lifts his mask... to reveal an exact match!

The membership crowds excitedly around Rankin, congratulating him and
inquiring as to his method of detection. Batman is asked who he is in this
other identity, but he reserves the name as his own secret. The vote is then
taken, white balls for acceptance, but with even a single black ball forcing
rejection. To the amazement of the group, there is that single black ball. "But
why... and by whom?"

Later, Bruce tells Dick of the evening's events. Dick, whose leg is bandaged,
realizes it was Bruce who cast the black ball, as Rankin got it wrong, but he
wonders how Bruce knew to disguise his face to look like Rankin's dummy. It
began, Bruce replies, the night they were patrolling in search of a new gang,
the Trapeze Ten. Batman spotted some of them on a derrick, which had been
turned from a construction site toward the Gotham Insurance Company next
door. From the top of the derrick, the Trapezemen had thrown a grappling
hook to a ledge on the floor where the safes are kept. Batman sent Robin
down to block the derrick as an escape route, while he circled to the next roof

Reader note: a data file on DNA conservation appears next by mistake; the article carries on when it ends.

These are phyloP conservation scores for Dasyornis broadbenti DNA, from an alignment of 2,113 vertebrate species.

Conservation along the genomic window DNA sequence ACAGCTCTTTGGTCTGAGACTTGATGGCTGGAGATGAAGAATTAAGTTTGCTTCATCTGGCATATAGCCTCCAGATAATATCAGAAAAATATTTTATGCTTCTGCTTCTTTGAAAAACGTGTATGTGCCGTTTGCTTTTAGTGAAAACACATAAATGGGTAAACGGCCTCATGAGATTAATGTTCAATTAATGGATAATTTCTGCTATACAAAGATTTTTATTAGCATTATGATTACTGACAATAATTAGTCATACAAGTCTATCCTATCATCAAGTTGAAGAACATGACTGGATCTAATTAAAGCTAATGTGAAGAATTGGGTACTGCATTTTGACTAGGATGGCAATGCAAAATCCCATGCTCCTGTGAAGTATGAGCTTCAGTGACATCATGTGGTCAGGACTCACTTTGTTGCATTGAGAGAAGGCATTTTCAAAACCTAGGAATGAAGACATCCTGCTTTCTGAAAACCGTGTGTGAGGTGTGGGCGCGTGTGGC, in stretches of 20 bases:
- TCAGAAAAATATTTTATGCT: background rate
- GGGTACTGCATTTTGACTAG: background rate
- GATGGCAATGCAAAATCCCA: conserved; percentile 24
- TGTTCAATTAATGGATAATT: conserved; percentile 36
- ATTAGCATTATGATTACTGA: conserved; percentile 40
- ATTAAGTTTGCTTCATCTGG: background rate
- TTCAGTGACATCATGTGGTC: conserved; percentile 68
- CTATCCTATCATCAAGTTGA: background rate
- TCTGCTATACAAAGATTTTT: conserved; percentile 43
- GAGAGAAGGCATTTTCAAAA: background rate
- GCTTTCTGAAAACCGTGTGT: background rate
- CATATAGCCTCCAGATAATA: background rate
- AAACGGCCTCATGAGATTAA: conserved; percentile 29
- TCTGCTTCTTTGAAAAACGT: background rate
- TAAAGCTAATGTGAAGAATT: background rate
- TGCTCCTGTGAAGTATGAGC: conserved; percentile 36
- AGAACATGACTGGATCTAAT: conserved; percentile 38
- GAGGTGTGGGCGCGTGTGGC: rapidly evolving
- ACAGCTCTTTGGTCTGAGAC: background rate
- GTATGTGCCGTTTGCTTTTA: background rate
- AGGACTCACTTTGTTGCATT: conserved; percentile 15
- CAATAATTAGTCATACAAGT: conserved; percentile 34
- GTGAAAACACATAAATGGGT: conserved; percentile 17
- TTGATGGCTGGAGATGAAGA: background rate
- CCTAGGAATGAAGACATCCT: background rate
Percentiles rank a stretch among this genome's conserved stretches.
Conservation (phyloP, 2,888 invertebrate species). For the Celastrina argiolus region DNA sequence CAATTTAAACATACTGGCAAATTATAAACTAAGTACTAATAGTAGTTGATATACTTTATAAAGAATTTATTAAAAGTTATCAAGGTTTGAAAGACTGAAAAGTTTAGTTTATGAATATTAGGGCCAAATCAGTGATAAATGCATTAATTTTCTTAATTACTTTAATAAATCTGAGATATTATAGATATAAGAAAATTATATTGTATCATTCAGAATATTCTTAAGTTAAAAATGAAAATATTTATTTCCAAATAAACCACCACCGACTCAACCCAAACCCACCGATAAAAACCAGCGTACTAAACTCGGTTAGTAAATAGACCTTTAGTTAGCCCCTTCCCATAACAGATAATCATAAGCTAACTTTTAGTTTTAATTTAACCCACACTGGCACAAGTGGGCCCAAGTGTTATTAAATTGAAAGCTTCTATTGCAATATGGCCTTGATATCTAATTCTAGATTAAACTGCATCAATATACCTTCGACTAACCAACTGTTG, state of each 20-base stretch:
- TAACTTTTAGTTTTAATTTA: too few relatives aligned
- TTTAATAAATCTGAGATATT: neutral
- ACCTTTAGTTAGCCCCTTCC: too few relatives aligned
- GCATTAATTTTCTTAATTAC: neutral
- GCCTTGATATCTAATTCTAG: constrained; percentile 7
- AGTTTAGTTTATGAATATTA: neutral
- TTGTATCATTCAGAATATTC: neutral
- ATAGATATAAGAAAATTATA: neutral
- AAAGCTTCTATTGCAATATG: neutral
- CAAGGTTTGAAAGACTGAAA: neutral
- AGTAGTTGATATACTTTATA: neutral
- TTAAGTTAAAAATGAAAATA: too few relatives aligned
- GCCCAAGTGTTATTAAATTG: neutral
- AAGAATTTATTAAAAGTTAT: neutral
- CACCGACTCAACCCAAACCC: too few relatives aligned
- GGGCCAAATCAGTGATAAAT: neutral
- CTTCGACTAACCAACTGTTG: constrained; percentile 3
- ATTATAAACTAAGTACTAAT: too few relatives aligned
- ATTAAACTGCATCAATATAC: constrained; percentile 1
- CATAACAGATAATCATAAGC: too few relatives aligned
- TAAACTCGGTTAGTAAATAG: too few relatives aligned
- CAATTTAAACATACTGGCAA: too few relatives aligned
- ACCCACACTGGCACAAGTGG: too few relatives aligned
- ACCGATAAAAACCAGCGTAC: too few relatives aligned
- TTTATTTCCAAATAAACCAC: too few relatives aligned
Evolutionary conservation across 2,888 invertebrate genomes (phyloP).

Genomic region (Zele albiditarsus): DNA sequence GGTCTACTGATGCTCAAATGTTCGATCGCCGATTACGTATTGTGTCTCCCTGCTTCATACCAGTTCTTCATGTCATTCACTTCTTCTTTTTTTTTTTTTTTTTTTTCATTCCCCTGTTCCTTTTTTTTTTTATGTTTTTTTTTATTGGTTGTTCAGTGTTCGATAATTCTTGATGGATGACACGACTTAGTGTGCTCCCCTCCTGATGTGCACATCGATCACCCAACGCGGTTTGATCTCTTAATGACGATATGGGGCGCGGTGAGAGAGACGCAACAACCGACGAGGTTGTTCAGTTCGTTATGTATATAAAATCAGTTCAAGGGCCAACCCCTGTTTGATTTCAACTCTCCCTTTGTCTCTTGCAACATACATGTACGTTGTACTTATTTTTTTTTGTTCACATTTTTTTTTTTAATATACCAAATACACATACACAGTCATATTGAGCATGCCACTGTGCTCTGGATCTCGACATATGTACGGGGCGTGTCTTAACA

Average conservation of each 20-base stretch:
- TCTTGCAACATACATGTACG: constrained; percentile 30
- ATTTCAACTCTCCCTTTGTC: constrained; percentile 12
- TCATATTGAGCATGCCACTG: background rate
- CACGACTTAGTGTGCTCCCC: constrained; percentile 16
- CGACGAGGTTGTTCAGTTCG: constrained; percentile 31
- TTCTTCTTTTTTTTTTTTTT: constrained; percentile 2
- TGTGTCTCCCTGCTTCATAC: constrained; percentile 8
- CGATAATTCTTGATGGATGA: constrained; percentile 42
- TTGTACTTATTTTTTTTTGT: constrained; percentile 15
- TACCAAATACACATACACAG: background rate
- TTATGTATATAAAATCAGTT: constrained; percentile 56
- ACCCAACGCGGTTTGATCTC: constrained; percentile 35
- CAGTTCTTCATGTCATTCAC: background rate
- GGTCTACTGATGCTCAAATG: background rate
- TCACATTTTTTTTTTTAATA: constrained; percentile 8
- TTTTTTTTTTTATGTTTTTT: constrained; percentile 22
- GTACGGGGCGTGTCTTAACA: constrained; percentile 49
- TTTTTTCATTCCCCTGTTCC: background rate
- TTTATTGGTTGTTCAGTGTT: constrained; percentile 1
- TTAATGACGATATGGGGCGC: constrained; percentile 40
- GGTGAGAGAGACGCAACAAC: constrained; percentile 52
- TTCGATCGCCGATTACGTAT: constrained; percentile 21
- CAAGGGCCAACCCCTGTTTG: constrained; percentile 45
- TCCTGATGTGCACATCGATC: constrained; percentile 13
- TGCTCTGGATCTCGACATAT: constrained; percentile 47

in order to follow them by swinging over to the same roof's ledge. Suddenly,
he was tackled from behind, moments before machine gun fire roared
overhead. The savior, Rankin, pointed out the gunner, posted to cover the
escape of the gang. Batman thanked him while indicating that he'd spotted a
glint off the gun and was prepared to dive out of the way. Batman then turned
and snared a convenient flagpole with his rope. While in motion he tied a
lariat, and used it to snare the trio of crooks on the ledge.

Now on the ground, Batman and Rankin exchanged professional
pleasantries, and we learned that Rankin has been after the Trapeze Ten, as
they'd robbed a couple of his clients. Rankin went on to say that he's learned
a lot about their methods, but Batman stopped him. Robin, after all, had not
been seen since this began. It turned out that one of the bullets got the kid's
leg, not badly but sufficiently to keep him off his feet for a while. Batman told
Rankin he'd continue the case on his own, and Rankin replied that he still
had an interest in it as well.

The gang laid low for nearly a week until reappearing one night at the
Gotham Skyscraper Heliport. There, a diamond merchant was relieved of his
merchandise by the end-man of a chain of five Trapezemen dangling out of a
helicopter! Fortunately, the cops had received a tip on the impending job, and
Batman arrived on the scene just as the `copter was heading away. At the
same moment, a sentry came out of the shadows to fire a flare gun ("VLOOP!")
and blind any possible pursuit. A split-second before, though, Rankin, weaing
protective glasses, leaped forward and, explaining that he recognized the
sound, clamped a hand over Batman's eyes. He explained that he knew
about the diamond courier and figured the gang would strike at the helipad.
Batman told him to call the police to have their own choppers intercept the
gang, and then to meet him on the ground. When out of sight, though, Batman
noticed a piece of pliable wax that fell through the eye opening of his mask